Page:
Two questions present themselves. First, did a corporation at common law have the capacity or power to dissolve itself by its voluntary action? It did not. But it did have, at common law, the capacity or power to surrender its corporate franchise, and when this surrender was accepted by the Crown (and duly enrolled) the corporation was dissolved.1

Second, by what human beings was the corporate power to surrender its franchise to be exercised? The powers of a corporation

1 See BLACKSTONE, COMMENTARIES, Book I, c. XVIII. It was indeed questioned by counsel in Quo Warranto v. City of London (p. 92, Pollexfen arguendo) whether a corporation had such capacity; but there seems to be no doubt of the accuracy of Blackstone's statement. See 2 KYD, CORPORATIONS, 465; Grant, CORPORATIONS, 306; LINDLEY, COMPANIES, 6 ed., 138.

are, at common law, vested in its members, and the decision of the majority of the members binds the minority and is the decision of the corporation. To be sure, different arrangements may be made in the charter or by-laws, or by statute, on the one hand, it may be provided that certain corporate acts shall be done only when two thirds, or three fourths, or all the members agree; on the other hand, it may be provided that many or all the powers may be exercised by a committee of management. But we are speaking of the common law.

Thus Blackstone said that the incorporators are considered as one person in law, and

"as one person, they have one will, which is collected from the sense of the majority of the individuals." 2

And again:

"In aggregate corporations also, the act of the major part is esteemed the act of the whole. By the civil law this major part must have consisted of two-thirds of the whole. . . . But, with us, any majority is sufficient to determine the act of the whole body. And whereas, notwithstanding the law stood thus, some founders of corporations have made statutes in derogation of the common law, making very frequently the unanimous assent of the society to be necessary to any corporate act (which King Henry VIII found to be a great obstruction to his projected scheme of obtaining a surrender of the lands of ecclesiastical corporations), it was therefore enacted by Statute 33 Hen. VIII, c. 27, that all private statutes shall be utterly void whereby any grant or election, made by the head, with the concurrence of the major part of the body, is liable to be obstructed by any one or more, being the minority."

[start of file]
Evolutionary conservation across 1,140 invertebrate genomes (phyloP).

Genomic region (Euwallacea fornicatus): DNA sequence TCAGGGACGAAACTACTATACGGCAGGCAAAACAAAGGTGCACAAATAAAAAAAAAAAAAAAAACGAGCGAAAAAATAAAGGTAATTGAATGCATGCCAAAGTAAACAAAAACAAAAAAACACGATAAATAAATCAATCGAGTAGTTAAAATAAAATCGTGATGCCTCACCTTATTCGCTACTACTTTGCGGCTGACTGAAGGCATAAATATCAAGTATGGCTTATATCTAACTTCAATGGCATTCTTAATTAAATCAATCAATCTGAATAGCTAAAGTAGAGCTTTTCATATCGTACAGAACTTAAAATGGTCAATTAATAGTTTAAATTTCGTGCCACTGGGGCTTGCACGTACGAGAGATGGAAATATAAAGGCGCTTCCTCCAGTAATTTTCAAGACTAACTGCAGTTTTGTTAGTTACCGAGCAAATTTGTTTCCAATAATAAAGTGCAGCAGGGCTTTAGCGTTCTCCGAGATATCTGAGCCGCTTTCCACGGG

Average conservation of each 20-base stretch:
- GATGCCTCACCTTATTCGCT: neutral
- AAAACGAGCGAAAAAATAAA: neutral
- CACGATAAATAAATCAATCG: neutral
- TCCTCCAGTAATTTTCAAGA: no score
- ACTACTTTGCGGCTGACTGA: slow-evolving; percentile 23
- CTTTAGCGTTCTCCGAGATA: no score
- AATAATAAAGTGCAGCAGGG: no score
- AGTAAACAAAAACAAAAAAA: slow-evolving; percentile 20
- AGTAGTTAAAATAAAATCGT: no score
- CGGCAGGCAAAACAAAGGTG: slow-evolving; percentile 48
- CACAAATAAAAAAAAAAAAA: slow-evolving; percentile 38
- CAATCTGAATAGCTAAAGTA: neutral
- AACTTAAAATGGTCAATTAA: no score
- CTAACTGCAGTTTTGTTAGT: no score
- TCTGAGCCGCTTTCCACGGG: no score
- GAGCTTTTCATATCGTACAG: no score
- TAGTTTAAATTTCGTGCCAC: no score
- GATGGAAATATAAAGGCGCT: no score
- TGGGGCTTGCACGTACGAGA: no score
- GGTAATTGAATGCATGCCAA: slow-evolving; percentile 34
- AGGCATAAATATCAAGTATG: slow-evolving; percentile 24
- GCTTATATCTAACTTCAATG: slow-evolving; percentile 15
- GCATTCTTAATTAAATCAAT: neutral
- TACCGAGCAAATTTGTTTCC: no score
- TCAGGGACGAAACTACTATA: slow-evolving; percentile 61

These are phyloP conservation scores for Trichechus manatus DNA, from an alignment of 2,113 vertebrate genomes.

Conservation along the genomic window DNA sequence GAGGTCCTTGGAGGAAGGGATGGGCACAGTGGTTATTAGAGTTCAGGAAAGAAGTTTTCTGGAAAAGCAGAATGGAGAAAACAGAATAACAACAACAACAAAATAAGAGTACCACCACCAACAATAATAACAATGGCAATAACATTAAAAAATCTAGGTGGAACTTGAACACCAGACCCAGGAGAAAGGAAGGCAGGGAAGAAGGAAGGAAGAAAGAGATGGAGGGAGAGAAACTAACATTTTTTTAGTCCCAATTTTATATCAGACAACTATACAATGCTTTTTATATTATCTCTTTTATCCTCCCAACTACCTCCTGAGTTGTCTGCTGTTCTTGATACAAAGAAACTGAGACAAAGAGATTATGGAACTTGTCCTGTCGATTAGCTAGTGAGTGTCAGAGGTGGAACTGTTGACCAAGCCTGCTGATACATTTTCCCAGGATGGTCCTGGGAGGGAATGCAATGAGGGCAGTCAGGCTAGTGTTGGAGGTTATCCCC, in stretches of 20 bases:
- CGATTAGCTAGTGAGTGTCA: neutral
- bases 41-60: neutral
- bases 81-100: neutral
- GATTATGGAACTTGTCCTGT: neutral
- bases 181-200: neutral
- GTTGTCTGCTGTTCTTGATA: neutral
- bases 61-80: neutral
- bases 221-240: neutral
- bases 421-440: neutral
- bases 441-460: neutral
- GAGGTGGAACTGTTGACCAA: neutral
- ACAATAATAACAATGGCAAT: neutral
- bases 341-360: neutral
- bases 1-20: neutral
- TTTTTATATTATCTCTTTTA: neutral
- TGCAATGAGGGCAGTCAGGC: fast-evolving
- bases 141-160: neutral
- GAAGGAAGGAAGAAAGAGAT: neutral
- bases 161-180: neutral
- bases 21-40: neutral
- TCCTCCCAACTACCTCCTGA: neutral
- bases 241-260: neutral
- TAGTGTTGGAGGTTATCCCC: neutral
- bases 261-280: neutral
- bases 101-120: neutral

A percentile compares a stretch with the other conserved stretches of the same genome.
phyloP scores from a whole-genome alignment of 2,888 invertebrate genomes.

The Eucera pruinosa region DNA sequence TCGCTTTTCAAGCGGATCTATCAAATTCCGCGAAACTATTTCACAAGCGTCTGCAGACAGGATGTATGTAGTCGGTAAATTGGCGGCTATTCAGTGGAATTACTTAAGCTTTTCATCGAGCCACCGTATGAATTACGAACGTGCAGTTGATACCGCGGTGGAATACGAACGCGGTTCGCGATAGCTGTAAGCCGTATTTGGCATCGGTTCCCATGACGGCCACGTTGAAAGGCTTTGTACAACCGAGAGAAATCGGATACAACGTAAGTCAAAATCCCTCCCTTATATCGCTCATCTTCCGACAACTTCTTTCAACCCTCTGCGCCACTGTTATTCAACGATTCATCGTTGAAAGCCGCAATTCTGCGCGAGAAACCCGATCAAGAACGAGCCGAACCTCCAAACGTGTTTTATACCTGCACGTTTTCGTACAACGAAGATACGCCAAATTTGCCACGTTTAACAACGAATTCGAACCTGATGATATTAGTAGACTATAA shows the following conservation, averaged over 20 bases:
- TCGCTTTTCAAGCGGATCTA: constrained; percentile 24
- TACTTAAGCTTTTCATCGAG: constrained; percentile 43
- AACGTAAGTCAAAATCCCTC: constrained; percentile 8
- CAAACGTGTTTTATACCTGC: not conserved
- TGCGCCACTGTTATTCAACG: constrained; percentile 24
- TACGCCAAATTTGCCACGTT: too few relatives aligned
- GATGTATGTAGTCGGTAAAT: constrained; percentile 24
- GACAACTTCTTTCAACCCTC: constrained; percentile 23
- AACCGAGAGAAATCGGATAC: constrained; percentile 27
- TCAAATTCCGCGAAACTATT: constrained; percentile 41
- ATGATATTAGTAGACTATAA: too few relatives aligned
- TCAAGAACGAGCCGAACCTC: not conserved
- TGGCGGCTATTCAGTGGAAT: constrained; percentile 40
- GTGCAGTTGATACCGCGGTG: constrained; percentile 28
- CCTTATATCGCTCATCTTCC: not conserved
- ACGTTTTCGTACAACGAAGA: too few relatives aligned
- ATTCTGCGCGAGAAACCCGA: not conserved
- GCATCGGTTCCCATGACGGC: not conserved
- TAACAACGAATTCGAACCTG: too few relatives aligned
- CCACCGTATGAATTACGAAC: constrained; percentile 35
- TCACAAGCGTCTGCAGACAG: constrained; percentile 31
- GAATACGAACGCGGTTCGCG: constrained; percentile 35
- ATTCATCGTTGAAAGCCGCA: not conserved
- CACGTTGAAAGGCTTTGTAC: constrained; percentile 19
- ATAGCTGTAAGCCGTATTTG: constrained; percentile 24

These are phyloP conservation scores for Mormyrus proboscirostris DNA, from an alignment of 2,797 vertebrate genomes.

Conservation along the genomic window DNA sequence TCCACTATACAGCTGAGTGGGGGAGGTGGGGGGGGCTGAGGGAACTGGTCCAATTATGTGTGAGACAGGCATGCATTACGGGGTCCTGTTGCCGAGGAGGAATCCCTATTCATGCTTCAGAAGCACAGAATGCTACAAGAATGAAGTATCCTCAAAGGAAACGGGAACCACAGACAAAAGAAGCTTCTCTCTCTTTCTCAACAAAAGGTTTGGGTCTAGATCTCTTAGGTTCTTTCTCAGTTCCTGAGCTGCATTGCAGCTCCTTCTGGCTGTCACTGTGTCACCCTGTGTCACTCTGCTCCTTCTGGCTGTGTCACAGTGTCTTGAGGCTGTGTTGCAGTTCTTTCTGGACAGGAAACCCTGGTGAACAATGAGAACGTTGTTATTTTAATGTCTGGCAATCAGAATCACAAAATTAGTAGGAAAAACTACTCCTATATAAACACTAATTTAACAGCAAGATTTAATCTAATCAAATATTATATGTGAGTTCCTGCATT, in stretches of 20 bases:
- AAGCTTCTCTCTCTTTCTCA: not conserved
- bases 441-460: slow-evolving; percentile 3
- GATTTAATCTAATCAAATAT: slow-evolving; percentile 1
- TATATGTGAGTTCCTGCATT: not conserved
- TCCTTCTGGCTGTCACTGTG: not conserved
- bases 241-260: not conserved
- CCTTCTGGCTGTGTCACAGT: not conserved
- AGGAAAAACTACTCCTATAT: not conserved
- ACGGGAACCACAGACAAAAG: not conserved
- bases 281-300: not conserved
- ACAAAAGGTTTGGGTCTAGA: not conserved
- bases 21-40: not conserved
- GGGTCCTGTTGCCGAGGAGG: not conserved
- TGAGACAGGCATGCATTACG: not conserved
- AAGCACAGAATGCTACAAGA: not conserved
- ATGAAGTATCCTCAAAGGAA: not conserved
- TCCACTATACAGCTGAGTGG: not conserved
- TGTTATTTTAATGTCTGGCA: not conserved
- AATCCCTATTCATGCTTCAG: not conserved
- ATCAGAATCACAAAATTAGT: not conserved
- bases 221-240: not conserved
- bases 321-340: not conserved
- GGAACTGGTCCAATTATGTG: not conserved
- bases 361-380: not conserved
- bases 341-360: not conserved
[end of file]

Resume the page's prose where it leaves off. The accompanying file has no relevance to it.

Kyd, in his “Treatise on the Law of Corporations," published in 1793, considered what would happen if "the acting part of the corporation" put the common seal to a deed of surrender, laid all the charters at the King's feet, and procured the surrender to be enrolled. He was of opinion that thereby the corporate existence would have been destroyed. And he makes this comment (italics ours):


3 COMMENTARIES, Book I, c. XVIII. For further authorities in support of the text, see GRANT, CORPORATIONS, 68 and cases cited; LINDLEY, COMPANIES, 6 ed., 435, 436 and cases cited.

"It would no doubt be a breach of trust in the acting part of the corporation to make such a surrender without the authority of the major part of all the individual members." 4

It did not occur to Kyd to doubt the propriety of a surrender, authorized by the major part of the members.


Grant, in his "Treatise on the Law of Corporations," published in 1850, said that incorporated persons can rid themselves of corporate character by surrendering their charter into the hands of the Crown, if such surrender be accepted, and there be due enrollment. He adds in a note:

"The surrender must be the act of the majority of the whole corporation, not merely of the governing body."

Adler, in his "Summary of the Law Relating to Corporations," published in 1903, said: 6

"All corporations, with the exception of municipal corporations, may surrender their charters, and (though doubt has been expressed upon the point) the best opinion seems to be that a surrender needs only a resolution of the majority like any other corporate act."

The doubt on the point is traceable to the case of Ward v. Society of Attornies. A society had been chartered, and the corporation had, for value received, issued shares, upon which dividends were expected to be declared. A majority of the members came to believe that it was more fitting that no profit should accrue to the members and voted (a) that the charter be surrendered, and (b) that, prior to the delivery of the deed of surrender, all the property of the corporation should be conveyed to trustees who should ultimately convey it to a new corporation so organized that the members would "not any longer possess any individual right of property in its capital or possessions, nor be entitled to derive any individual pecuniary advantages" from the revenues. A minority stockholder obtained a preliminary injunction against such transfer and surrender.

The majority were proposing to give away the assets of the corporation, thus making valueless the shares of the minority. It is plain that such an act could not be sanctioned.

The surrender of the charter was only to take place after the con

4 Vol. 2, p. 466.

5 Page 306.

6 Page 134.


I Collyer 370 (1844).